The summer solstice looms – Sunday, June 21 – but on that day I shall be embarking for an adventure in northwestern Spain, so I must post this in advance.
First, there are interesting sights before the solstice, and the evening of Friday June 19 is the time to start looking.
The Moon comes climbing from the sunset, and on Saturday June 20 it will pass south of Venus and, a bit more than 12 hours later, Jupiter. These events are closer together in time than those of May 21 and 24, the planets having moved closer to each other; they are also closer approaches, especially the Moon-Venus one. However, Jupiter is now only 51 degrees from the Sun, as against 73 in May, so the Moon when passing it is slimmer. The appulse (closest approach) to Venus is at about 8 Universal Time, so the nearest American sunset to it is the one of Friday June 19. The passage by Jupiter, about a degree closer, is at about 21 UT.
Jack Gambino may again tell us about his success in using the Moon as guidepost to spotting Venus and Jupiter in the daytime sky.
(Asteroid Juno is, at magnitude 10.7, far below naked-eye brightness, fainter than it was at its opposition in January and fainter than thousands of stars not shown; I decided to let it stay in the picture only because it happens to be not far from the goddess Juno’s husband Jupiter.)
Now, the solstice. It comes this year on June 21 at about 17 hours UT, which by clocks on summer Daylight Shifting Time is 6 PM in Britain, 1 PM in eastern and 10 AM in western Usamerica.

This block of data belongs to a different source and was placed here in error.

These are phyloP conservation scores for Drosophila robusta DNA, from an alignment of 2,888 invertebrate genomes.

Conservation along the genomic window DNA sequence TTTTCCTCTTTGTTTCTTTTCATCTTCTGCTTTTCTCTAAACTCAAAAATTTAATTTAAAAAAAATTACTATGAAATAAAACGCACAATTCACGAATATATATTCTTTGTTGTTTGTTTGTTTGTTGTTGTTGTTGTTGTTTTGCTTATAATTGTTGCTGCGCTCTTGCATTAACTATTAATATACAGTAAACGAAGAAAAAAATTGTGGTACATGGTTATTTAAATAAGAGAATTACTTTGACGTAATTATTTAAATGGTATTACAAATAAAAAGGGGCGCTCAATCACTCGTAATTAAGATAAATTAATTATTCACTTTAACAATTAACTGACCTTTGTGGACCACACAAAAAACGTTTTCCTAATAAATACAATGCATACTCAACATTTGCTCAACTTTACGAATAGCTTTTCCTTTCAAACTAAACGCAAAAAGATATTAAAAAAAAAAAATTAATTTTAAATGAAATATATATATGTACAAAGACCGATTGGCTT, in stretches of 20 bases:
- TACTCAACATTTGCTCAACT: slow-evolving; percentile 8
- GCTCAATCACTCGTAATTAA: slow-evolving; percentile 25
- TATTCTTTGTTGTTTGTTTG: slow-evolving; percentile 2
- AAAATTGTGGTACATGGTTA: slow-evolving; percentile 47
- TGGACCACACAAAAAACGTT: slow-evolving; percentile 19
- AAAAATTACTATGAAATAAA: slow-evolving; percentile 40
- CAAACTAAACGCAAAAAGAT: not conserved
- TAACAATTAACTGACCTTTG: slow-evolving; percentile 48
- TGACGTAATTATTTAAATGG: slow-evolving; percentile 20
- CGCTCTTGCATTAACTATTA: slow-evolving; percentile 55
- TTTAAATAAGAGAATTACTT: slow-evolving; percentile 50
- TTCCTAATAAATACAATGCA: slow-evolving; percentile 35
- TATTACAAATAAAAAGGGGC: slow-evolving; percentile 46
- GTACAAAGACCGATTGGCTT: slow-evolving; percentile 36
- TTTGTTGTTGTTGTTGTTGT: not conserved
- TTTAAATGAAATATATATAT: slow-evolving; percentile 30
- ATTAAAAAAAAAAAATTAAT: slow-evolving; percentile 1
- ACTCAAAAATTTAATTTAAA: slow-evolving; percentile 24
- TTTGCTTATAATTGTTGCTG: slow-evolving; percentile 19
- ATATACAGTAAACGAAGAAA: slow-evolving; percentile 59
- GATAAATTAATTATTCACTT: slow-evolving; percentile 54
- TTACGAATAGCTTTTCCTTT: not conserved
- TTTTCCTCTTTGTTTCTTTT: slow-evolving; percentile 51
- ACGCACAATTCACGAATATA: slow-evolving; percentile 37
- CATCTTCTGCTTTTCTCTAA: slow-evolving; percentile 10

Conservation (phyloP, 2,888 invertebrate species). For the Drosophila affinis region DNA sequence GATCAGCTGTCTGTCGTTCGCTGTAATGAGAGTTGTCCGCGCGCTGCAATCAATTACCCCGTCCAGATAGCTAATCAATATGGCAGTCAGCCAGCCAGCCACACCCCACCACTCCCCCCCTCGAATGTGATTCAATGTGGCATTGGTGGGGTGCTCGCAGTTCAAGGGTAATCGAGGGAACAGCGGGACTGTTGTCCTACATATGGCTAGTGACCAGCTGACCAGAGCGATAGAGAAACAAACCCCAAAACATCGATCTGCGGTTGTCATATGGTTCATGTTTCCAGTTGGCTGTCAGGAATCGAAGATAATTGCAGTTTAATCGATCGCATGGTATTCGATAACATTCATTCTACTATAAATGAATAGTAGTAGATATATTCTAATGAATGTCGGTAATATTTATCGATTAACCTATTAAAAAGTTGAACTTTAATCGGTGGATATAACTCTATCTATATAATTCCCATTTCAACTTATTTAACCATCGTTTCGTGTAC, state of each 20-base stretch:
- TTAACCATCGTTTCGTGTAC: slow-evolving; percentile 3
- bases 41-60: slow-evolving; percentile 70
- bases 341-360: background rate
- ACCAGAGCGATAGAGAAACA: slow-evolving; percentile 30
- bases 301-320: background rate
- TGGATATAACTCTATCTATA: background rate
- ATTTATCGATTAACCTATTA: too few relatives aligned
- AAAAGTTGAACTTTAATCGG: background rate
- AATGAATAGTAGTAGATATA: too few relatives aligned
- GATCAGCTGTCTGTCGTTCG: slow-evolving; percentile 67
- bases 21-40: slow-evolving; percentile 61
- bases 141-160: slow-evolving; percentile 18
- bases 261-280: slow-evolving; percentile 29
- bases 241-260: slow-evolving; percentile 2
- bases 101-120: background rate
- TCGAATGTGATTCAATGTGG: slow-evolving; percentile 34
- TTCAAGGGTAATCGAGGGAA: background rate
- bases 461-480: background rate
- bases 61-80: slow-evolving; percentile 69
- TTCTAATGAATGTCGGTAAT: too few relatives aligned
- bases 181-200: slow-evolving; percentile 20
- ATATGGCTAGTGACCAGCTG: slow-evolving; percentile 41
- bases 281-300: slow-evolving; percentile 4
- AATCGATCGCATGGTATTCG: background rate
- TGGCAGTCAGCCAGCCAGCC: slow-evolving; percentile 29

What the solstice means is that the Earth’s north pole is most tipped toward the Sun.
As seen from Earth, the Sun reaches its northernmost point in its yearly journey around the sky.
Part of the chart for the Sun in Astronomical Calendar 2015. This is the part of the starry sky now obscured for us by the glare of the Sun. The plot is in the ecliptic framework, so that the Sun’s course appears straight, whereas if plotted in equatorial coordinates it would be humped to the north. The smaller circles for the Sun are at true scale, the month-beginning ones are at twice size.
The solstice point is at longitude or right ascension (they coincide here) 90 degrees. And so, according to the old astrological system, the Sun passes at this moment from the third “sign,” Gemini, into the fourth, Cancer.
But in reality, because of the precessional twist of the Earth’s attitude over about two thousand years, the Sun appears a whole constellation further back: it is passing from Taurus into Gemini. The moment when it does this is June 22, 2 UT.
Roughly the same happens at the other places around the sky where the Sun progresses from constellation to constellation – the “roughly” being because the astronomical constellations have irregular shapes, not constant 30-degree widths like the astrological signs. But this is the most interesting of these pairs of events. It is the first at which the difference has begun to be slightly more than one constellation. Briefly, from June 21 17 UT (solstice) to June 22 2 UT (constellation boundary), the Sun is still in Taurus when astrology says it should be in Cancer.
This began to be so in 1990, when the Taurus-Gemin boundary crossing moment overtook the solstice.
I shan’t be back till July 4 (my birthday), so shall probably be late with the news I would then like to bring you about July 5.